Sports fraternity shocked by Joseph Schooling's cannabis use, Latest Swimming News - The New Paper

Sports fraternity shocked by Joseph Schooling's cannabis use

There was surprise but also sympathy as members of the local sports fraternity reacted on Tuesday (Aug 30) to news of swimmer Joseph Schooling's confession to having consumed cannabis overseas.

National football team captain Hariss Harun said: "The news comes as a surprise, but what's done is done.

"He made a mistake, he confessed, showed remorse, and what is important now is that he gets all the help he needs to stay clean and come back to be the Jo we know."

The Ministry of Defence said in a statement on Tuesday that Schooling had admitted to consuming cannabis overseas in May when he was on short-term disruption from full-time national service to train and compete in the Hanoi SEA Games from May 12 to 23.

National sports body Sport Singapore also revealed in a statement that the Central Narcotics Bureau (CNB) had investigated Schooling, 27, and fellow national swimmer Amanda Lim, 29, for the consumption of cannabis.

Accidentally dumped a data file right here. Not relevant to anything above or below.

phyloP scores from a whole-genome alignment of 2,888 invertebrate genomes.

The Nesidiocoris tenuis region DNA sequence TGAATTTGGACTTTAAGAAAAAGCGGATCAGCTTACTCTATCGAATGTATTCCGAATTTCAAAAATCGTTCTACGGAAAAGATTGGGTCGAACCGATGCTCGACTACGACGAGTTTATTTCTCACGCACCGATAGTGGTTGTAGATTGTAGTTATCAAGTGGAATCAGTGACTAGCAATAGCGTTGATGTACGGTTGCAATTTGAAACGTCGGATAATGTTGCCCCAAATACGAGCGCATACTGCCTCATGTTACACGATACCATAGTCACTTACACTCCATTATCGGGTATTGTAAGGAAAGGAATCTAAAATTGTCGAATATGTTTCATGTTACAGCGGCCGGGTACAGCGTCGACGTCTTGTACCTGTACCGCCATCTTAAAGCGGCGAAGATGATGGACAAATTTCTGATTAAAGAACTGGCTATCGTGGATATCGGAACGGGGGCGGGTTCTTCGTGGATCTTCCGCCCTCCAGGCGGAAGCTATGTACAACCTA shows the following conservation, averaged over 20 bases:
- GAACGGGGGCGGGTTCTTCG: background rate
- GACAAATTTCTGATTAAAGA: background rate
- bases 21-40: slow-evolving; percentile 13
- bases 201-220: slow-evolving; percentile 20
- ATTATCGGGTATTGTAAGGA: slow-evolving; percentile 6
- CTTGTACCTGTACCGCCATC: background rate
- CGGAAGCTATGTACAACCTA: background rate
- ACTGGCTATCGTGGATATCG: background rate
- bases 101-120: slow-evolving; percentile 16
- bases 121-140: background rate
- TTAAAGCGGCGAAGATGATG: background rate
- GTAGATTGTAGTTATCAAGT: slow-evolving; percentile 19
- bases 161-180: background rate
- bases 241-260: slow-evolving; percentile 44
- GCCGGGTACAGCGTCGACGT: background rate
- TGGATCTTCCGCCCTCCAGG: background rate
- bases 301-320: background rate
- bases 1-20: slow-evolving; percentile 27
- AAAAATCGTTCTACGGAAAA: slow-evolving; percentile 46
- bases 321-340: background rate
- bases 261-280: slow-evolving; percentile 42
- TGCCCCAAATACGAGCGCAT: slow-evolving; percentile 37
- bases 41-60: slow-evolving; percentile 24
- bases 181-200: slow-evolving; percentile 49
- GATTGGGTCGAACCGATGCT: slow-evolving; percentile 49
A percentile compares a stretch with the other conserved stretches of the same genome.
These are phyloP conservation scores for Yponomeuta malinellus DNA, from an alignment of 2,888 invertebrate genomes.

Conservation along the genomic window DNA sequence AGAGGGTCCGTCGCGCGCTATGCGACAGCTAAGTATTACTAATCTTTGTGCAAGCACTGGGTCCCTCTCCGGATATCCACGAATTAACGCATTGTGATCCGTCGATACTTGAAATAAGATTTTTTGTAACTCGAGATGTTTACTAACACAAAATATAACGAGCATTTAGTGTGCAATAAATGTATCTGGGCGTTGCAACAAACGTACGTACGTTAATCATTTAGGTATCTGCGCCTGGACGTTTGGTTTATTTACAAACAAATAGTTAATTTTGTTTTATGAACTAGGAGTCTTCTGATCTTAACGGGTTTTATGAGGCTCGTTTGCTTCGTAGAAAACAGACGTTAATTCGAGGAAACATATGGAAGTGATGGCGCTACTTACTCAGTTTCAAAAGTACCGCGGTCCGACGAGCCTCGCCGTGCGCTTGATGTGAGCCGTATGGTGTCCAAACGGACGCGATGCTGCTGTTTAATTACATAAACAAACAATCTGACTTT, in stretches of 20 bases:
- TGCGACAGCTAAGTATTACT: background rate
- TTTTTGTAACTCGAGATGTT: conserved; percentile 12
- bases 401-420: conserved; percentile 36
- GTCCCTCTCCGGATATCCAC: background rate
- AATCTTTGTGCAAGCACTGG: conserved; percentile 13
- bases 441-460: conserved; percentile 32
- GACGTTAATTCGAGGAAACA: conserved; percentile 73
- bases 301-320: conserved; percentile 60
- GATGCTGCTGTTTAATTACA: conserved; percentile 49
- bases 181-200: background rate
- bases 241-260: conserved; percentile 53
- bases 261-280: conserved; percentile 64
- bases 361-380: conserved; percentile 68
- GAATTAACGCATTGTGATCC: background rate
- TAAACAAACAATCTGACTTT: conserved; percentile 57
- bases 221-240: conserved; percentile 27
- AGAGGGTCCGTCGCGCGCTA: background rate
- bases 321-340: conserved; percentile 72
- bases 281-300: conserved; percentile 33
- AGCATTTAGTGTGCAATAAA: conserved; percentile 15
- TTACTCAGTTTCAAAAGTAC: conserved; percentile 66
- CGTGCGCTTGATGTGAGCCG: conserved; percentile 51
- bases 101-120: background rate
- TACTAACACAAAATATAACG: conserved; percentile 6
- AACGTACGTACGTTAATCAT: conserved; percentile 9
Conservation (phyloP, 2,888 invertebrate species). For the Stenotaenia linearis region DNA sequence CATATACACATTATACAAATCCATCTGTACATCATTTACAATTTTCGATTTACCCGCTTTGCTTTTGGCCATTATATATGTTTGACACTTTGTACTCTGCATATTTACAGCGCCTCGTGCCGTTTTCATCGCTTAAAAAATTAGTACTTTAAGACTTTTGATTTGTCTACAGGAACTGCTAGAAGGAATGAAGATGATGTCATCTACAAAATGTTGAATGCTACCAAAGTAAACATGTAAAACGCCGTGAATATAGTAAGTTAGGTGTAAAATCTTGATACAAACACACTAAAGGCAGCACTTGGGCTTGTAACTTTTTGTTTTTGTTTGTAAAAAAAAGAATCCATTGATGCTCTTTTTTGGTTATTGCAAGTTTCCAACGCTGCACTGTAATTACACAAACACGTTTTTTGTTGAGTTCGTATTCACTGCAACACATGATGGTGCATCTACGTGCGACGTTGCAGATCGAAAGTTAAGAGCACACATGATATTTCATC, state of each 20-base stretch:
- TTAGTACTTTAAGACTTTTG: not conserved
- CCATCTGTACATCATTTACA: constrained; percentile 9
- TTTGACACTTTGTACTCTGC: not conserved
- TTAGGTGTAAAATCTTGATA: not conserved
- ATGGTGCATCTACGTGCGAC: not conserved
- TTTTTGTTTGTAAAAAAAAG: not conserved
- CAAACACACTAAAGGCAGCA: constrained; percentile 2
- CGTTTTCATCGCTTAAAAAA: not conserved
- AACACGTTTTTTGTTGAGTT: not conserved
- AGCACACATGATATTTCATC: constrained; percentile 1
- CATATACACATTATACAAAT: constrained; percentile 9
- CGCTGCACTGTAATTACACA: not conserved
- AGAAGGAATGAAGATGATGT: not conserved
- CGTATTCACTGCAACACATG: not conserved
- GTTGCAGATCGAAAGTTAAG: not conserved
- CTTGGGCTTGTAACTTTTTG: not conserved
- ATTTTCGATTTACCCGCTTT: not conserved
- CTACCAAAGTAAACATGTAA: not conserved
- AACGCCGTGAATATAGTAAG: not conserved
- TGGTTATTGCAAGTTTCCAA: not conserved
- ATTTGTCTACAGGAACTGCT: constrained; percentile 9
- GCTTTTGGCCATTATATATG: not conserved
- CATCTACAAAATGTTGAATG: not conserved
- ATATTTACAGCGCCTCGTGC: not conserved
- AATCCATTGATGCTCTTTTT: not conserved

Lim was subsequently issued a stern warning by the CNB under the Misuse of Drugs Act.

Former swimming chief Lee Kok Choy, who served as president of the Singapore Swimming Association (SSA) from 2014 to June 2022, said that Schooling and Lim will have to accept the consequences of their actions.

He said: "I must say that when I learnt about the news, I was very shocked.

"In the last eight years, I did not have to deal with anything like this. But the community must know that the SSA does not tolerate the use of any kind of drugs. Investigations will be carried out to learn the full picture of what had happened."

Taking to social media, marathoner Soh Rui Yong was sympathetic towards his fellow national athlete.

He said: "Jo was going through a tough time, going through a loss of fitness and form, the loss of his dad and the loss of his swimming career and his freedom in NS. He shouldn't have smoked cannabis, but it looks like he did so as a coping mechanism."